Democracy and Associations

The Atlantic has an article in this next month’s issue, “Americans Aren’t Practicing Democracy Anymore,” that hits on some points on the degeneration or degregadation of democratic habits in the United States. This article states:

To almost every challenge in their lives, Americans applied a common solution. They voluntarily bound themselves together, adopting written rules, electing officers, and making decisions by majority vote. […] By the latter half of the 19th century, more and more of these associations mirrored the federal government in form: Local chapters elected representatives to state-level gatherings, which sent delegates to national assemblies.

The article goes on to state that is the lack of involvement of the current generations of Americans in these sort of institutions, to the habit of democrating (as it were) in our own day-to-day lives, that is contributing to the challenges currently facing the republic.

While the article is interesting, the thought that came to me immediately was, “I wonder if the decline in fraternal orders plays a role in this?” As people reading this may, or may not, be aware, at least a quarter of the male population of the United States was a member of a fraternal order during their height, which went up to the Great Depression and World War II. People commonly will think of the Freemasons in this light but there were massive numbers of other orders, not all of which were male only. The Odd Fellows, Woodsmen, Grange, and so forth come to mind. Part of the reason for involvement by people was to be, well, fraternal, and to associate with others in their free time. This is the era before television and, largely, before radio came to dominate as a form of mass media. The other common reason is that many fraternal orders provided insurance and sick pay to their members. I remember discovering an old Odd Fellows chalkboard in the basement of the hall, still covered in tallies of a particular week or month and who was getting sick pay. Back before sick days, health insurance, and life insurance were paid for by employers or associated with your work, many people were out of luck if they were sick and couldn’t earn. The fraternal orders helped fill that gap until the New Deal and things like social security stepped in.

The thing about almost all fraternal orders is that they are run democratically, as the quote from The Atlantic mentions. A local lodge forms from like-minded individuals, they receive a charter from the order to form a lodge, and then they rent space and elect officers from their membership. These officers have assigned roles and, in turn, send a representative to a regional or even state/province level body. In many instances, those bodies then send an elected representative to a national and, occasionally, international body. It is elections up and down and lodges are normally run following “Robert’s Rules of Order” or similar parliamentary procedures. As preparation for civic life by adults, I think it was probably quite helpful and definitely reinforced the idea of democratic institutions, voting in general, and the election of peers. Another thing that it taught, and I know this from experience having been a junior officer in several fraternal orders during my life, is that the role and its responsibilities are core, not the person in the role. Any officer role in a lodge or grand lodge, regardless of whether elected or appointed (as elected officers often appoint junior assistants or people like secretaries), has its duties. If a person is elected to the role, they have to fulfill the duties to the best of their ability. Sometimes (often?) people are put in roles for which they have little prepatory experience or, perhaps, natural affinity or ability. They still have to do the role and they either step up to the challenges or just muddle along, depending on the person. While people may quietly campaign for a role (though that is often disallowed explicitly), people are expected to work through a series of roles in a fraternal order during the course of their involvement. You may wind up with a mousy introvert as the head of your lodge. So be it!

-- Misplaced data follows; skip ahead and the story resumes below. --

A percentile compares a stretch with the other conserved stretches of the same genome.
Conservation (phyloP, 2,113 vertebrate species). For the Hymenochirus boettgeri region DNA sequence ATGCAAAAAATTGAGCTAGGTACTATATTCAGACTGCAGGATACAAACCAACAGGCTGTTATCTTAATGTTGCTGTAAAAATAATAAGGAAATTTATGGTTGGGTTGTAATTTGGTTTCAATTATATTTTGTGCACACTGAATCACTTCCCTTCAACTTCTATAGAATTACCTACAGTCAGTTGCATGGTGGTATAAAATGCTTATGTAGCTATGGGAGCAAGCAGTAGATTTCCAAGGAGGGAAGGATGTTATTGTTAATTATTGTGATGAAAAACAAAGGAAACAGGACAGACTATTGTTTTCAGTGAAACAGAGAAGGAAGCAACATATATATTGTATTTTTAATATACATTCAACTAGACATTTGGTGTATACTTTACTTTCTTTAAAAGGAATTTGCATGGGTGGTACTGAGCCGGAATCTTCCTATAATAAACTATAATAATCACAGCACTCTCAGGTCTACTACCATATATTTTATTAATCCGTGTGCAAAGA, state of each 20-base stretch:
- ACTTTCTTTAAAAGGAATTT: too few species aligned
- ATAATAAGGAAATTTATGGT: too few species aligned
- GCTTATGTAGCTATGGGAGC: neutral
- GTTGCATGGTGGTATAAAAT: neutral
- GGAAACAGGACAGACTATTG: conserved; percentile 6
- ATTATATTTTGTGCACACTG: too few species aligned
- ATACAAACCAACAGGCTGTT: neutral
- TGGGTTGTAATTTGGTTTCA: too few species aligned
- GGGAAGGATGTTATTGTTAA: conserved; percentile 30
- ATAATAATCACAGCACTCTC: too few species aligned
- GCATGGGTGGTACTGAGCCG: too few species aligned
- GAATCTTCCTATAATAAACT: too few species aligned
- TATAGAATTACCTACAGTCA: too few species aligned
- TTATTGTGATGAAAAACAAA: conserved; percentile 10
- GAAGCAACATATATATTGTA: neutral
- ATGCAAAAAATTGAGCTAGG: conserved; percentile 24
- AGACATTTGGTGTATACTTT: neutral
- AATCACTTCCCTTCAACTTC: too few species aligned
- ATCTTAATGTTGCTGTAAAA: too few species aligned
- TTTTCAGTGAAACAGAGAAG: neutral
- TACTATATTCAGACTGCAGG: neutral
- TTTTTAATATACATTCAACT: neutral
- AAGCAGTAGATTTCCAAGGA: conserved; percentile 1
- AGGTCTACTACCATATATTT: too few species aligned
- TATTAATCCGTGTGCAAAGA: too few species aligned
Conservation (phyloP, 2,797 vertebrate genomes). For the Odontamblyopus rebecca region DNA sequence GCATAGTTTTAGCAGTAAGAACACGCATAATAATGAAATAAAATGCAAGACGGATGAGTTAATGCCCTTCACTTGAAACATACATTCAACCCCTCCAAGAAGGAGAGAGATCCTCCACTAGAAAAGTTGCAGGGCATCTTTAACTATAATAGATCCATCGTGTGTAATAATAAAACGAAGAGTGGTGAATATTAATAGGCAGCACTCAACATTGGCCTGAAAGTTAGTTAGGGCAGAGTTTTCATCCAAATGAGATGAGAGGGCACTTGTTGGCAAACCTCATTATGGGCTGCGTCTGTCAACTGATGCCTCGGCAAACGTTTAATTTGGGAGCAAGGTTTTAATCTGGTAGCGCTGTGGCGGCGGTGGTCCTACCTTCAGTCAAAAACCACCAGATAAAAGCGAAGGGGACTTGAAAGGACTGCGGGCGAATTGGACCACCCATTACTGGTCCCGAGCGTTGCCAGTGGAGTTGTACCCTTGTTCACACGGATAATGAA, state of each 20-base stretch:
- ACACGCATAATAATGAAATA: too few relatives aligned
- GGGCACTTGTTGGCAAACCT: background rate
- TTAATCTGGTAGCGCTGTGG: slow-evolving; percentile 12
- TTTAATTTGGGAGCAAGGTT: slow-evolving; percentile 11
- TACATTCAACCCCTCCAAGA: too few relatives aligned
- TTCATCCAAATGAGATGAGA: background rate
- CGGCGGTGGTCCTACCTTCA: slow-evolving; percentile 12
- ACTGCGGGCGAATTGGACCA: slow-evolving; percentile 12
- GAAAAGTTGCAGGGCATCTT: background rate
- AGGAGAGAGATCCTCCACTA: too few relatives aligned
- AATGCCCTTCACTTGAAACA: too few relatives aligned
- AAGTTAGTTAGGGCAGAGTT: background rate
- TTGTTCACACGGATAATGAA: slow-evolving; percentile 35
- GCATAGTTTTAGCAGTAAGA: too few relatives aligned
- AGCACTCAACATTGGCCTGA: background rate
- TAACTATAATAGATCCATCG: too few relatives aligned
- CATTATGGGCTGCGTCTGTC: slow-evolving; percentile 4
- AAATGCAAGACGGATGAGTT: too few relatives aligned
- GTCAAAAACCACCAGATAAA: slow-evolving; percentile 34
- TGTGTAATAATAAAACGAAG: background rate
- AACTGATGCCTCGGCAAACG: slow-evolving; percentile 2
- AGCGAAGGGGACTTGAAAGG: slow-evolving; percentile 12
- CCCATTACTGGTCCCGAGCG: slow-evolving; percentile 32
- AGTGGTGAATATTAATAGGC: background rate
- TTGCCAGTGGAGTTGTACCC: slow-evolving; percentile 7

I think about that kind of experience, going on over generations, and how I expect it impacted the outlook of people in other civic associations or institutions, whether it is your local neighborhood association, a labor union, or the parent teacher association.

Lodges went into decline in the period of prosperity and expansion following the second world war, for a variety of reasons on which people have written entire books (see “Bowling Alone” cited in the article for one, well known, example). The article in The Atlantic makes me think that we may have lost more than we understood at the time with their decline, along with a general raising of the isolation and alienation in society over the last few decades. Many friends of mine, especially when I was involved in the order, lamented their decline or the fact that many, if not most, members were senior citizens (and much of this was 20 years ago). The loss that they focused on was the loss for the orders and the fear that they would just continue to whither and eventually disappear, to be a footnote in a history book of the “weird shit people used to do in centuries past.” The Atlantic article’s argument is that the impact is much higher than that. That these orders (and all of the other associations) were much of the glue that held our society together. (This is not to fail to acknowledge the problematic place some orders have had with gender or minority membership during their heyday. It was not all rosy.)

While I do wish that there was a resurgence in various voluntary associations as formal entities (and not just fraternal orders), I also don’t see that happening without some new visions, popularily embraced, of them and their role in society.